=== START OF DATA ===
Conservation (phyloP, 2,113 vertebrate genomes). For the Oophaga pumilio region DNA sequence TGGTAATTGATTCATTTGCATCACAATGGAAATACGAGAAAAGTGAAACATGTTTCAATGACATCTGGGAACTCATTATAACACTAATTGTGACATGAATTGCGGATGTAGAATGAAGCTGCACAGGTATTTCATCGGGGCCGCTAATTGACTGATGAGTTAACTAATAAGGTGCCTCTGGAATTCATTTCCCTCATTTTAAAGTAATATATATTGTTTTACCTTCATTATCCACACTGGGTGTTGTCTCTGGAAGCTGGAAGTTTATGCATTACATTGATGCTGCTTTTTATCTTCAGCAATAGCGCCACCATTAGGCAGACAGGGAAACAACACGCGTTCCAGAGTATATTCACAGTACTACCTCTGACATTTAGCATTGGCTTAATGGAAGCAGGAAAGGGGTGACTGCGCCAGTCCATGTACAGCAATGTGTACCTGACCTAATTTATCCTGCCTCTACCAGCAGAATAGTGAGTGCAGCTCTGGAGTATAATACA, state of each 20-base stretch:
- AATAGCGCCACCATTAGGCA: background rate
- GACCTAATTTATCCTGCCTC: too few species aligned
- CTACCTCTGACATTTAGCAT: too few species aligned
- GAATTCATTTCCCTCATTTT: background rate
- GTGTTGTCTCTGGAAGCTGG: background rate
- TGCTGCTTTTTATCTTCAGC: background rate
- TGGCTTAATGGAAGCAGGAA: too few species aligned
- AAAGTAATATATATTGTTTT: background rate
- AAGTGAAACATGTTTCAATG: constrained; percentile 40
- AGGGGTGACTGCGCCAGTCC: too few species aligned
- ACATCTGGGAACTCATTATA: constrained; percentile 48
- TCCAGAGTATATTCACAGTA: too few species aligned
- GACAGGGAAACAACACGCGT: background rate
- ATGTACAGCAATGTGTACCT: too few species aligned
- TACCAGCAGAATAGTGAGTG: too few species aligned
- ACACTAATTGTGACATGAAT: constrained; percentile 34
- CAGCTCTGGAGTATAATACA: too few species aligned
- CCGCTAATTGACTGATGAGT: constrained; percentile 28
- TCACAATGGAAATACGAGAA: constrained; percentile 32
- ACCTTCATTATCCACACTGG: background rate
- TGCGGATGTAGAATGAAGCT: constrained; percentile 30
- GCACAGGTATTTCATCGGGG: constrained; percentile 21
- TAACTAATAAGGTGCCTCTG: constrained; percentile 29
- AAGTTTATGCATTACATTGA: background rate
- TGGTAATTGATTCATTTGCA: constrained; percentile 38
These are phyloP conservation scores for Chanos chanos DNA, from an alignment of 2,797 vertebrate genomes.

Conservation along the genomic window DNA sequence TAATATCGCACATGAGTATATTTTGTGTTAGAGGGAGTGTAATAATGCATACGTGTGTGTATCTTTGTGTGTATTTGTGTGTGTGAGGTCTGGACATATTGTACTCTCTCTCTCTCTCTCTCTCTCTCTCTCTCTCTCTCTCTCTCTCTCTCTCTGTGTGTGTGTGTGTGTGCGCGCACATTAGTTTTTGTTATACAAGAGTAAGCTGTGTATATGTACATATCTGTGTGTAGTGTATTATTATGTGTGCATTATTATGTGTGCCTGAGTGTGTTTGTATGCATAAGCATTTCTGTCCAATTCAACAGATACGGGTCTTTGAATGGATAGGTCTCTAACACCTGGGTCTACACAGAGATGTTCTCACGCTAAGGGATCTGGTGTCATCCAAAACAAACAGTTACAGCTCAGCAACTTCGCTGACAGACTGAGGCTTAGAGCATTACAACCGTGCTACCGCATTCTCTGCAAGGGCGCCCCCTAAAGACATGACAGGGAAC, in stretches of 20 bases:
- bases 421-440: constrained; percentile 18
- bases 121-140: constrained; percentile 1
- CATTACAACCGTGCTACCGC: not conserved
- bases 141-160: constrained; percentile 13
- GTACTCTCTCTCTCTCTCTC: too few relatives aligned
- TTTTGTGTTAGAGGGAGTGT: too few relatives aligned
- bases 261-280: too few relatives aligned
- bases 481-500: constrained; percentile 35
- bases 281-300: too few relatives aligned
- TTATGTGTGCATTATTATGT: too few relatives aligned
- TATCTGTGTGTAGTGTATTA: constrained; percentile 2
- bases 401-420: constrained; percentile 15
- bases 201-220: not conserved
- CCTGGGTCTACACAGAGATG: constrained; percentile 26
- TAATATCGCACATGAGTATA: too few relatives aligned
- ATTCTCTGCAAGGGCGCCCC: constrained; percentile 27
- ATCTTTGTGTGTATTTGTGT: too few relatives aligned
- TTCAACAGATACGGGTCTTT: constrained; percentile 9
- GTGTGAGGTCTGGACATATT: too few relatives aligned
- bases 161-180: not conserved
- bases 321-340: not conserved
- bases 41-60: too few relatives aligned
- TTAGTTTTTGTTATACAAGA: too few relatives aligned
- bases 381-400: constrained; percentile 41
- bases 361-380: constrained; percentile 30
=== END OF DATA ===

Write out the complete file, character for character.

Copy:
Conservation (phyloP, 2,113 vertebrate genomes). For the Oophaga pumilio region DNA sequence TGGTAATTGATTCATTTGCATCACAATGGAAATACGAGAAAAGTGAAACATGTTTCAATGACATCTGGGAACTCATTATAACACTAATTGTGACATGAATTGCGGATGTAGAATGAAGCTGCACAGGTATTTCATCGGGGCCGCTAATTGACTGATGAGTTAACTAATAAGGTGCCTCTGGAATTCATTTCCCTCATTTTAAAGTAATATATATTGTTTTACCTTCATTATCCACACTGGGTGTTGTCTCTGGAAGCTGGAAGTTTATGCATTACATTGATGCTGCTTTTTATCTTCAGCAATAGCGCCACCATTAGGCAGACAGGGAAACAACACGCGTTCCAGAGTATATTCACAGTACTACCTCTGACATTTAGCATTGGCTTAATGGAAGCAGGAAAGGGGTGACTGCGCCAGTCCATGTACAGCAATGTGTACCTGACCTAATTTATCCTGCCTCTACCAGCAGAATAGTGAGTGCAGCTCTGGAGTATAATACA, state of each 20-base stretch:
- AATAGCGCCACCATTAGGCA: background rate
- GACCTAATTTATCCTGCCTC: too few species aligned
- CTACCTCTGACATTTAGCAT: too few species aligned
- GAATTCATTTCCCTCATTTT: background rate
- GTGTTGTCTCTGGAAGCTGG: background rate
- TGCTGCTTTTTATCTTCAGC: background rate
- TGGCTTAATGGAAGCAGGAA: too few species aligned
- AAAGTAATATATATTGTTTT: background rate
- AAGTGAAACATGTTTCAATG: constrained; percentile 40
- AGGGGTGACTGCGCCAGTCC: too few species aligned
- ACATCTGGGAACTCATTATA: constrained; percentile 48
- TCCAGAGTATATTCACAGTA: too few species aligned
- GACAGGGAAACAACACGCGT: background rate
- ATGTACAGCAATGTGTACCT: too few species aligned
- TACCAGCAGAATAGTGAGTG: too few species aligned
- ACACTAATTGTGACATGAAT: constrained; percentile 34
- CAGCTCTGGAGTATAATACA: too few species aligned
- CCGCTAATTGACTGATGAGT: constrained; percentile 28
- TCACAATGGAAATACGAGAA: constrained; percentile 32
- ACCTTCATTATCCACACTGG: background rate
- TGCGGATGTAGAATGAAGCT: constrained; percentile 30
- GCACAGGTATTTCATCGGGG: constrained; percentile 21
- TAACTAATAAGGTGCCTCTG: constrained; percentile 29
- AAGTTTATGCATTACATTGA: background rate
- TGGTAATTGATTCATTTGCA: constrained; percentile 38
These are phyloP conservation scores for Chanos chanos DNA, from an alignment of 2,797 vertebrate genomes.

Conservation along the genomic window DNA sequence TAATATCGCACATGAGTATATTTTGTGTTAGAGGGAGTGTAATAATGCATACGTGTGTGTATCTTTGTGTGTATTTGTGTGTGTGAGGTCTGGACATATTGTACTCTCTCTCTCTCTCTCTCTCTCTCTCTCTCTCTCTCTCTCTCTCTCTCTCTGTGTGTGTGTGTGTGTGCGCGCACATTAGTTTTTGTTATACAAGAGTAAGCTGTGTATATGTACATATCTGTGTGTAGTGTATTATTATGTGTGCATTATTATGTGTGCCTGAGTGTGTTTGTATGCATAAGCATTTCTGTCCAATTCAACAGATACGGGTCTTTGAATGGATAGGTCTCTAACACCTGGGTCTACACAGAGATGTTCTCACGCTAAGGGATCTGGTGTCATCCAAAACAAACAGTTACAGCTCAGCAACTTCGCTGACAGACTGAGGCTTAGAGCATTACAACCGTGCTACCGCATTCTCTGCAAGGGCGCCCCCTAAAGACATGACAGGGAAC, in stretches of 20 bases:
- bases 421-440: constrained; percentile 18
- bases 121-140: constrained; percentile 1
- CATTACAACCGTGCTACCGC: not conserved
- bases 141-160: constrained; percentile 13
- GTACTCTCTCTCTCTCTCTC: too few relatives aligned
- TTTTGTGTTAGAGGGAGTGT: too few relatives aligned
- bases 261-280: too few relatives aligned
- bases 481-500: constrained; percentile 35
- bases 281-300: too few relatives aligned
- TTATGTGTGCATTATTATGT: too few relatives aligned
- TATCTGTGTGTAGTGTATTA: constrained; percentile 2
- bases 401-420: constrained; percentile 15
- bases 201-220: not conserved
- CCTGGGTCTACACAGAGATG: constrained; percentile 26
- TAATATCGCACATGAGTATA: too few relatives aligned
- ATTCTCTGCAAGGGCGCCCC: constrained; percentile 27
- ATCTTTGTGTGTATTTGTGT: too few relatives aligned
- TTCAACAGATACGGGTCTTT: constrained; percentile 9
- GTGTGAGGTCTGGACATATT: too few relatives aligned
- bases 161-180: not conserved
- bases 321-340: not conserved
- bases 41-60: too few relatives aligned
- TTAGTTTTTGTTATACAAGA: too few relatives aligned
- bases 381-400: constrained; percentile 41
- bases 361-380: constrained; percentile 30